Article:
This year, SLS (with its “Orion” crew capsule on top) may finally make it to the launch pad. The new rocket is a beast; in its ultimate iteration it will be even bigger than Saturn V. Unlike Elon Musk’s SpaceX, which recovers and reuses boosters and other rocket components to cut costs, SLS was designed by NASA  to be fully expendable. And that makes it obscenely expensive. At a time when launch prices are plummeting around the world, SLS could cost as much as $2 billion per mission—a price tag that guarantees it will barely ever fly. Meanwhile, SpaceX has begun testing its next-generation “Starship.” This huge, fully reusable rocket will be able to do almost everything SLS does at a tiny fraction of the cost.

So why did NASA spend decades building an overpriced rocket that it doesn’t need and that it will probably launch only a handful of times? Because flying astronauts wasn’t the real goal. The program was designed to maximize jobs and expenditures, not to make spaceflight routine and affordable. That’s Bad NASA in a nutshell. Anyone who wants to put the government in control of, say, health care or energy infrastructure should study this lesson in how NASA almost entirely lost its ability to do the main thing it was created to do: fly people into space.

Fortunately, Good NASA still coexists. Even while the agency was doubling down on SLS, NASA leaders were simultaneously reaching out to SpaceX and other private space companies. As I wrote in a 2020 column, NASA forged a private-public partnership with SpaceX in which it pays the company a fee to launch cargo and astronauts to the International Space Station. (The concept is a bit like chartering a fishing boat rather than trying to build and sail your own.) The SpaceX relationship is saving NASA billions. It also allows the agency to fly more missions than it could have flown with either the shuttle or SLS. 

“What NASA does best is planetary science,” says aerospace consultant Rand Simberg, author of Safe Is Not an Option, a critique of the agency’s overly conservative approach to manned spaceflight. “What it does worst is develop and operate systems for human spaceflight, as exemplified by SLS/Orion.” Simberg and other “new space” advocates hope to see SpaceX—and other emerging private space ventures—continue giving NASA new and more efficient ways to accomplish missions. “I think the advent of Starship is going to allow NASA to do a lot more planetary science,” he says. In fact, the agency has already announced that it has selected Musk’s Starship as a potential lunar landing vehicle for future moon missions.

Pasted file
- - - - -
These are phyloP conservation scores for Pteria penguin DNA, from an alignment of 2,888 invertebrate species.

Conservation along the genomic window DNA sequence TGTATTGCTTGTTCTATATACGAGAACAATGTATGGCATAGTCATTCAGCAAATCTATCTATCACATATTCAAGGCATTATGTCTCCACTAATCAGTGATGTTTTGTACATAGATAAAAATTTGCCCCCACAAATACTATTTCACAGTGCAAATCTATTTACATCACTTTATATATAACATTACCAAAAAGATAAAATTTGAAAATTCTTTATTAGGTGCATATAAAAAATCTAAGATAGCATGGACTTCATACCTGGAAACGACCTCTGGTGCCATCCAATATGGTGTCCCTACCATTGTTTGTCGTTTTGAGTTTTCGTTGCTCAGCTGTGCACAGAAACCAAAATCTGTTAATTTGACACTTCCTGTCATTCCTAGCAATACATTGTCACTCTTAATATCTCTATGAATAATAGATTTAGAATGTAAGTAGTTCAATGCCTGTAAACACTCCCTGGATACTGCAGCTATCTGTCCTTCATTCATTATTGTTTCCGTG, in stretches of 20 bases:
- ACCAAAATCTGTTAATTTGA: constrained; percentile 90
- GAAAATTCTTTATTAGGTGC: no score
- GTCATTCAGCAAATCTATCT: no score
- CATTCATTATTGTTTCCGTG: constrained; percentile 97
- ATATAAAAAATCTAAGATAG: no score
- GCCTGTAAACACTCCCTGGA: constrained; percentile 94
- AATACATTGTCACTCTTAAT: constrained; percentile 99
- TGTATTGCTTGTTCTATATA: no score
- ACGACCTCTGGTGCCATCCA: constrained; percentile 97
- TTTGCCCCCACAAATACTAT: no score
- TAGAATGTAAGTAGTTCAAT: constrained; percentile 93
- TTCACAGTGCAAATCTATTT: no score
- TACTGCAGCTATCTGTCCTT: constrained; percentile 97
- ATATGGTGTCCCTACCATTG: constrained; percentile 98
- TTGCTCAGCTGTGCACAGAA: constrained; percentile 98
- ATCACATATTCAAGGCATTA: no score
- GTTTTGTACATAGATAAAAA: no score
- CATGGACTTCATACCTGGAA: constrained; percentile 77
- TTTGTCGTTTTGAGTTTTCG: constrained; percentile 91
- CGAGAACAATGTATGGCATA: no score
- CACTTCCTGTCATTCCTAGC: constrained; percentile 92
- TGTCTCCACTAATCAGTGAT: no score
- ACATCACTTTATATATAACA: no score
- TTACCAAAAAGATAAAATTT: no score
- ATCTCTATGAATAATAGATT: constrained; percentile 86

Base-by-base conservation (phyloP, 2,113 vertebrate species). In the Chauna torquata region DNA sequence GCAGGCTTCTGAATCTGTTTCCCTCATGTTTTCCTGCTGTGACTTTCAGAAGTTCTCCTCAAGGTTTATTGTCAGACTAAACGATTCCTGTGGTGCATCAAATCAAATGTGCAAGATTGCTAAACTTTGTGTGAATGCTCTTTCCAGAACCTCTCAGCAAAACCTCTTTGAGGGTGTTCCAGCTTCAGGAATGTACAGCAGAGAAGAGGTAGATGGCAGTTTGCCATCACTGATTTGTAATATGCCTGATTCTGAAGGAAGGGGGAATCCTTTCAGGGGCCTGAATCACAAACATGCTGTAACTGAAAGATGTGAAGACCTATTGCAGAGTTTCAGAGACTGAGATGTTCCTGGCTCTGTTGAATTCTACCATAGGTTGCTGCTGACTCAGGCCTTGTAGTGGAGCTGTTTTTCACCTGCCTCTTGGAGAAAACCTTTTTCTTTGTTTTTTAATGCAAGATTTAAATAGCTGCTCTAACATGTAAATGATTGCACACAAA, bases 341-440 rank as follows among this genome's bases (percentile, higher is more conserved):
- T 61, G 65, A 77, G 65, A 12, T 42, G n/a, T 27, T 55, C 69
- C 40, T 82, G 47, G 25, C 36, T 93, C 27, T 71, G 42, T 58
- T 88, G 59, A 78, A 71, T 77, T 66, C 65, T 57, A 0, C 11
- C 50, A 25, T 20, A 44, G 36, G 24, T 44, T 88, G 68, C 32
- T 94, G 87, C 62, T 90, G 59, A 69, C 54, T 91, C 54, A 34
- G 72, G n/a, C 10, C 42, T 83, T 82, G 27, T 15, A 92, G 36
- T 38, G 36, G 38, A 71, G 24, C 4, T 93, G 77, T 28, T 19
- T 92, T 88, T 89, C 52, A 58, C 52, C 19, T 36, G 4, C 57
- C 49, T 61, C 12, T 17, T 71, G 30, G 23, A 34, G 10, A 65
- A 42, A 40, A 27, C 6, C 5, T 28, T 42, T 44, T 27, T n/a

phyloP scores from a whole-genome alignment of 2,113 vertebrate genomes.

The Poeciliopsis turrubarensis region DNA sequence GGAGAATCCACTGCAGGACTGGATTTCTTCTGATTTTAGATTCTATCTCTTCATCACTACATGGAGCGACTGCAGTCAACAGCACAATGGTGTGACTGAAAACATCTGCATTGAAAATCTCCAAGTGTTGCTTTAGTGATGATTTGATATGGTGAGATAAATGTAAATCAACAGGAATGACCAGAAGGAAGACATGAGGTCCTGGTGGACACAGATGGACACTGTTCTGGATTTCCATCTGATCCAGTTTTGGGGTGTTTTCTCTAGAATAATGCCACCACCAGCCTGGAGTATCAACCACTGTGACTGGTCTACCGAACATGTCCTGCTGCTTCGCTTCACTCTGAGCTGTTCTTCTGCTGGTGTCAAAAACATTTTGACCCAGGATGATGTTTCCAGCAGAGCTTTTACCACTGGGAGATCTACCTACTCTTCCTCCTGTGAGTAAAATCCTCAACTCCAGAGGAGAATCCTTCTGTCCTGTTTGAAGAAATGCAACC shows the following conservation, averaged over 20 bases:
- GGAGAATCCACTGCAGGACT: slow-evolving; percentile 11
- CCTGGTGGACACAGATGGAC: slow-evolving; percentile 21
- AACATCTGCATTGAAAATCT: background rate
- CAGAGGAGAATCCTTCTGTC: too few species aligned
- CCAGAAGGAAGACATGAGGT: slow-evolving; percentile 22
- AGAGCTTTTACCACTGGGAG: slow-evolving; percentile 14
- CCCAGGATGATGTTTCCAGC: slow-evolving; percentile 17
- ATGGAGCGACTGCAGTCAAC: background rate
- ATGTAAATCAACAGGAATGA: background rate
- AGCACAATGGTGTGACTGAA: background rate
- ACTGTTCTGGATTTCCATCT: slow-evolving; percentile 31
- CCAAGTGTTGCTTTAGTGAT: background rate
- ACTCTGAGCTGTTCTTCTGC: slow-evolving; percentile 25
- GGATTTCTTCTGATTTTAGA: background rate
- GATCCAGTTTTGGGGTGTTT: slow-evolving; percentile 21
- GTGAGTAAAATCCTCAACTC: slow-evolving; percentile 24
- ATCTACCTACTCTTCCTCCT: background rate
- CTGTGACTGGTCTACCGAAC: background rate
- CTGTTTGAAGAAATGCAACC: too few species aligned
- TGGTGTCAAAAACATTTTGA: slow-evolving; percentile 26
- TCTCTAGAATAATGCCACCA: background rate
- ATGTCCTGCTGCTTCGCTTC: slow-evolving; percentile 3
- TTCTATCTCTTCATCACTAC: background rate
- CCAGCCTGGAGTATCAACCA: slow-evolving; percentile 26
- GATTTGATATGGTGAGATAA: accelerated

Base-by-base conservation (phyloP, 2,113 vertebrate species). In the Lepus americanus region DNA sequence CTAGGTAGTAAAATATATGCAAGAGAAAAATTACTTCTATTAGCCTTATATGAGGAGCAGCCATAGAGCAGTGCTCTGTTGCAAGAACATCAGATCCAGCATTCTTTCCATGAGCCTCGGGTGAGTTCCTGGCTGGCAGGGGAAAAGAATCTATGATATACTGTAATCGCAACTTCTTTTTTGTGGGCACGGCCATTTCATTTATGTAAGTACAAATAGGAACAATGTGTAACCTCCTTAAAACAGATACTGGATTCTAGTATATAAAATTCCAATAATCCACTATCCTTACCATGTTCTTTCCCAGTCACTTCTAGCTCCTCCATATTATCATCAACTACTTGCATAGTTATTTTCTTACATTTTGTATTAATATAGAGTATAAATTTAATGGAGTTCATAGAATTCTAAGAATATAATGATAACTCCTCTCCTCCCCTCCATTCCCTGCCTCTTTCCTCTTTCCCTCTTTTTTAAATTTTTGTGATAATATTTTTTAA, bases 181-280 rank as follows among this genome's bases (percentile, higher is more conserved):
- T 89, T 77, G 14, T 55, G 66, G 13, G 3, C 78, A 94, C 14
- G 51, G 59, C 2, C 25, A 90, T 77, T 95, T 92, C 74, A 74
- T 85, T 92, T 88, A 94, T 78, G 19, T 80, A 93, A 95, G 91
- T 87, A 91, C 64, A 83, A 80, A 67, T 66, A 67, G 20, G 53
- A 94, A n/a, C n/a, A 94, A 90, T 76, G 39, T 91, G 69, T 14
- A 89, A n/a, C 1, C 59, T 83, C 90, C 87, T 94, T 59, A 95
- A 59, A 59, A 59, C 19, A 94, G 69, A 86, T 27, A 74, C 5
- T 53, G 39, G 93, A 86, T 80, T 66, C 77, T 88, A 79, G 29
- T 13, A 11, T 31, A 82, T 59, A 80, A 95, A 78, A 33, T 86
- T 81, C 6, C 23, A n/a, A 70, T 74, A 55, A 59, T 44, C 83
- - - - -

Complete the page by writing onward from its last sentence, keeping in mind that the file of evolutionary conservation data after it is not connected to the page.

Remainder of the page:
While NASA astronauts haven’t ventured beyond low Earth orbit in decades, the agency has achieved spectacular successes in unmanned exploration. Dozens of NASA space probes and telescopes are exploring the solar system and the universe right now. That’s Good NASA at its best. The Perseverance rover landed on Mars in 2020 and is conducting ambitious geological research. After many delays and cost overruns, the James Webb Space Telescope launched late last year and successfully deployed its enormous gold-plated mirror. It might turn out to be one of the biggest advances in space imaging since Galileo first pointed his telescope at the night sky in 1609.

Can NASA also reinvigorate its flagging human-spaceflight program? I think so. The key will be letting the agency focus on what it does best and leaving the rest to private industry. As Simberg and other experts advise, NASA should stop trying to build hardware and simply buy the services it needs from more nimble enterprises. It’s time to break up the NASA Industrial Complex. And while we’re at it, can we retire the idea that every national problem can be solved with a huge Apollo-style government program? 

Exploring space remains vital, both as part of America’s cultural progress and for national defense. (Don’t look now, but China is trying to seize the high ground over our heads.) No doubt, entrepreneurs like Elon Musk and Jeff Bezos will be launching more of their own private space missions. And that competition will be good for U.S.-based innovation. But NASA still needs to play a leading role in space exploration. Let’s just make sure we put Good NASA in charge. And let’s stop saying “If we can put a man on the moon…”